Volkswagen boss makes a revelation about Tesla
“There is no greater danger than underestimating your opponent,” said the legendary philosopher Lao Tse once, and Herbert Diess visibly takes this to heart.
The Volkswagen CEO is in full swing in his efforts to catch up with Tesla (TSLA) – Get Tesla Inc report in the fierce race to dominate the electric vehicle market.
‘Move Very Fast’
But Diess does not diss his opponent. On the contrary, as he showed on June 1st in a presentation at the CAR Symposium in Bochum.
The executive said that Elon Musk’s team is “moving very quickly, very focused,” adding that Tesla’s co-founder is “twice as fast as the rest of the industry.”
This isn’t the first time Diess has acknowledged Tesla’s speed and agility. The executive said last month, “We didn’t expect our main US competitor to be so quick and well prepared.”
“It’s going to be tight, but we won’t give up,” Diess said at the Financial Times’ “Future of the Car 2022” conference. “I still see a chance that we’ll be first by 2025. At least second.”
And the company recently sent a love tweet to his Texas-based rival, declaring: “@Tesla Model-Y, don’t we take a second to acknowledge how much you’ve done for the future of electric vehicles? #Say something nice day #drive bigger #driveelectric.”
But Diess is being paid to push Volkswagen into the electrified future. After all, the guy wasn’t named “Best CEO in the World” by CEOWORLD Magazine in 2018 just because he did well with his competitors.
As he said in Bochum: “There’s also a lot… a lot of momentum coming from our side. It will certainly be tight in the next few years.”
During the shareholders’ meeting last month. Diess said he expects Volkswagen’s electric vehicle business to be as profitable as its fossil fuel-powered cars sooner than planned.
The CEO said the company had previously expected to match its internal combustion engine vehicle profit margins with electric vehicle sales in two to three years, but the company has the ability to do so sooner.
“Our resilience strengthened”
Diess did not say when this would happen, but emphasized: “Thanks to good crisis management, we are financially robust and have strengthened our resilience.”
This resilience will come in handy against Tesla. Earlier this year, the automaker delivered the first-ever Model Y sedan made at its Berlin plant.
Meanwhile, Volkswagen announced last month that it had started production of the ID.4 all-electric crossover at a new plant in Emden, Germany.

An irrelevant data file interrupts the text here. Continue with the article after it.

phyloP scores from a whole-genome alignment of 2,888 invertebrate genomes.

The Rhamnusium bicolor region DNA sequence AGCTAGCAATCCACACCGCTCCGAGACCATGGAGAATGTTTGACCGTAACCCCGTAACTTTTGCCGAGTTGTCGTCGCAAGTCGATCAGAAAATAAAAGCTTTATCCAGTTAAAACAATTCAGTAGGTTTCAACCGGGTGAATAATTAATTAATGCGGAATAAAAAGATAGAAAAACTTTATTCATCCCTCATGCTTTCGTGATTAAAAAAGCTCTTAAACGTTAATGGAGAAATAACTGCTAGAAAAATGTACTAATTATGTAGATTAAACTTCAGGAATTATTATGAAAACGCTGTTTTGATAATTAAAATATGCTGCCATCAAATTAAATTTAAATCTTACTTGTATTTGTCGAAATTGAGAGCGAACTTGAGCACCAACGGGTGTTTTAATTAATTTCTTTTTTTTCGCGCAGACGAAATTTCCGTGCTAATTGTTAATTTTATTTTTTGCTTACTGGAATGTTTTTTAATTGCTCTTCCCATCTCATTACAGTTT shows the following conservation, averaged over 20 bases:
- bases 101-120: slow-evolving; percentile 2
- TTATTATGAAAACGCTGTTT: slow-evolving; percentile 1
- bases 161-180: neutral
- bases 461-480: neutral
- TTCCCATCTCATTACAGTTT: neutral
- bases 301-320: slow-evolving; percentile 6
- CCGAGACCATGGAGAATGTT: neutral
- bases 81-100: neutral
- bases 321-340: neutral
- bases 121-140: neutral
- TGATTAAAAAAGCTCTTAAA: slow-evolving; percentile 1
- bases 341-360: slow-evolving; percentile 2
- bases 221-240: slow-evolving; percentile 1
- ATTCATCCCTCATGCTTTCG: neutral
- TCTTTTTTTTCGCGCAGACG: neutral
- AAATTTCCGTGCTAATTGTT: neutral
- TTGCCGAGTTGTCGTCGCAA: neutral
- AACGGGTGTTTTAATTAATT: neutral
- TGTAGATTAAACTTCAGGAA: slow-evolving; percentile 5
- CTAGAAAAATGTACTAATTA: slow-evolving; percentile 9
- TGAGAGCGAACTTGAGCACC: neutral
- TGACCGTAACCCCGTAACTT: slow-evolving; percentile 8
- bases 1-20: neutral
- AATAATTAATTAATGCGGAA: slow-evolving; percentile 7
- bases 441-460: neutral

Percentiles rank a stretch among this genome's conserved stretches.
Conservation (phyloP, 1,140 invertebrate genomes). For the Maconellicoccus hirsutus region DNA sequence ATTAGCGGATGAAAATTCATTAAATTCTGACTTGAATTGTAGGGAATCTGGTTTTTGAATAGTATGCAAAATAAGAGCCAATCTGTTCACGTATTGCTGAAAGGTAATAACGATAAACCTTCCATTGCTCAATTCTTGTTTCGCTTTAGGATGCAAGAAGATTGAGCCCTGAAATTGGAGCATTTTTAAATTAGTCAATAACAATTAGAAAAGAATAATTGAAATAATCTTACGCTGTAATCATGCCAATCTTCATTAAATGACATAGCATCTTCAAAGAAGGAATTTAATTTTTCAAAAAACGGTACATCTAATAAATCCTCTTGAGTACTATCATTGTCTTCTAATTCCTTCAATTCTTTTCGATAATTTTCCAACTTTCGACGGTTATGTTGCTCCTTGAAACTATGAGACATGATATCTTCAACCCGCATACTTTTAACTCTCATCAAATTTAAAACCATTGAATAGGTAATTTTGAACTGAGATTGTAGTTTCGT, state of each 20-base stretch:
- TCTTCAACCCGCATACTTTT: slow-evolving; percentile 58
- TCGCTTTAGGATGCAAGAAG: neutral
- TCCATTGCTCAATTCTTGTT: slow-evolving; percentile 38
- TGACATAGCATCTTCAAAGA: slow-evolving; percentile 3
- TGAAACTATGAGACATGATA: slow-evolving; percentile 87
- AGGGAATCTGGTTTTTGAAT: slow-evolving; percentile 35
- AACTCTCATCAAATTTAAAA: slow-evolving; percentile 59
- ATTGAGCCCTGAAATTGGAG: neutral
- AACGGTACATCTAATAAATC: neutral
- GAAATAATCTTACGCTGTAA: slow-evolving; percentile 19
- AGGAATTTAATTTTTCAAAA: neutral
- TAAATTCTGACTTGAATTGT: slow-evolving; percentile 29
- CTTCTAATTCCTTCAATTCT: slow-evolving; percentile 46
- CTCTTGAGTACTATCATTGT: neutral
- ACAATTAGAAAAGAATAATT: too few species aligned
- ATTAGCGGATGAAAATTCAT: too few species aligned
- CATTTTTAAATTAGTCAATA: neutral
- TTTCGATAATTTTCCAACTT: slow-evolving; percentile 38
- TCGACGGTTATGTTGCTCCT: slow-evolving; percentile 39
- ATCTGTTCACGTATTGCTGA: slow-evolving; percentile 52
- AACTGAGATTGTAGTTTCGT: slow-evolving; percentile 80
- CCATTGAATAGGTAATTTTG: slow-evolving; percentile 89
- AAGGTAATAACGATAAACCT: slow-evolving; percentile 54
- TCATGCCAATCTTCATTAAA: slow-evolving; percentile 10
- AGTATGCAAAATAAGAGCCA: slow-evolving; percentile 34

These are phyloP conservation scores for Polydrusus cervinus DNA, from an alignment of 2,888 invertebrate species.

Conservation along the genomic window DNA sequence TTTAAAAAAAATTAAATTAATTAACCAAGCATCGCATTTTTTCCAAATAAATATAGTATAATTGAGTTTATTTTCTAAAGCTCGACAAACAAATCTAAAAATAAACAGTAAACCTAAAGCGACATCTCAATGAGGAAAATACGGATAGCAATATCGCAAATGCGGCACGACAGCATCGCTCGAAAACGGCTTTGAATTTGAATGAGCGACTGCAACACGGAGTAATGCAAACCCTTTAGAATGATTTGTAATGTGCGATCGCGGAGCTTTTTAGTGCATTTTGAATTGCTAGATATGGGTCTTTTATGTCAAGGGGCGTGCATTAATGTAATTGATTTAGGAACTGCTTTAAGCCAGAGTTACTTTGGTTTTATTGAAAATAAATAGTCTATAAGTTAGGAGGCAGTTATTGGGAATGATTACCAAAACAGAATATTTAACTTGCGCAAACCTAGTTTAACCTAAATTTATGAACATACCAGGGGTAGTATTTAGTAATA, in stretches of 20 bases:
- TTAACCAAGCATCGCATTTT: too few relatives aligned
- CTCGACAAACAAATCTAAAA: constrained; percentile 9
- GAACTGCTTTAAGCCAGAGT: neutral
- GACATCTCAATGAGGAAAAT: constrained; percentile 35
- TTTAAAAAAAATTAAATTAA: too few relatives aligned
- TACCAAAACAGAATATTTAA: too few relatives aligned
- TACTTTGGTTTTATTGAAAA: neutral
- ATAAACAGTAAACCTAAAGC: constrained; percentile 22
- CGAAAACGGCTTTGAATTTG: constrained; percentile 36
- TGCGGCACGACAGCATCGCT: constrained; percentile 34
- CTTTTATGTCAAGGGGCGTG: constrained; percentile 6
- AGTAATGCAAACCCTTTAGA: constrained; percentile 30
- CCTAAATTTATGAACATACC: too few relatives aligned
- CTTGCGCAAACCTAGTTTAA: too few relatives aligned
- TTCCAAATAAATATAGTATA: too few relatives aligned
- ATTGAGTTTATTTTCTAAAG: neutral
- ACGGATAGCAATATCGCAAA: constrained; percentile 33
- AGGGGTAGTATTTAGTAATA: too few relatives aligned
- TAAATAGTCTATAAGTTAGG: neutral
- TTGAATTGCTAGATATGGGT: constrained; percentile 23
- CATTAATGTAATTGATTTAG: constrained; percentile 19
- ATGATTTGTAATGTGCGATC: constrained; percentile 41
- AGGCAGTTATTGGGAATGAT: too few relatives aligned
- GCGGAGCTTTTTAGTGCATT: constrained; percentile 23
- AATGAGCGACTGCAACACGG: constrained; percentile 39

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And the company plans to introduce an electrified version of the Scout, with production set to begin in 2026.
Diess said at the time that “electrification presents a historic opportunity to enter the highly attractive pickup truck and R-SUV segment now as a group, underscoring our ambition to become a relevant player in the US market.”
HSBC analyst Edoardo Spina had a good feeling for Volkswagen when he recently upgraded the company’s shares to a hold.
“VW’s ID ramp-up issues and overall weakness in China from last year have started to improve, and we expect further strength as the market recovers from ongoing lockdowns in 2H22e,” Spina told investors in a research note. “In Europe, VW expects strong momentum in the EV market and headwinds from disruptions in Eastern Europe and semiconductor shortages are impacting earnings.”
Volkswagen is planning an IPO for sports car brand Porsche, and Spina said it was a “key positive catalyst” in the fourth quarter.
There were stumbling blocks on the way from Diess to EV dominance. In 2019, he had to apologize for using a phrase that echoed the Nazi-era slogan “Arbeit macht frei”.
That same year, Diess and Volkswagen CEO Hans Dieter Pötsch were charged by German prosecutors with stock market manipulation related to the automaker’s diesel emissions scandal.
“Dieselgate” and beyond
The allegations stemmed from the company’s admission in 2015 that it had rigged millions of diesel cars worldwide to cheat on emissions tests.
At the time, Volkswagen said the allegations were unfounded. The charges were dropped in 2020 for a fine of 9 million euros, or about $10 million.
Last month the company agreed to pay around 91,000 British drivers linked to the “Dieselgate” scandal in an out-of-court settlement of £193million or $242million.
And Volkswagen has been criticized for operating a factory in China’s Xinjiang province, where the government has been accused of human rights abuses.
Diess said the company will not be ceasing operations there because “we believe our presence is having a positive impact.”
In addition, German media reports that the company faces an investigation by Brazilian prosecutors over human rights abuses at a large farm it operated in the Amazon rainforest basin under the country’s then-military regime in the 1970s and 1980s.
Volkswagen Brasil, which admitted back in 2017 to working closely with the dictatorship and providing it with “blacklists” of politically suspect employees, said in a statement that it “will contribute to the investigation in a very serious way,” according to La Prensa latina .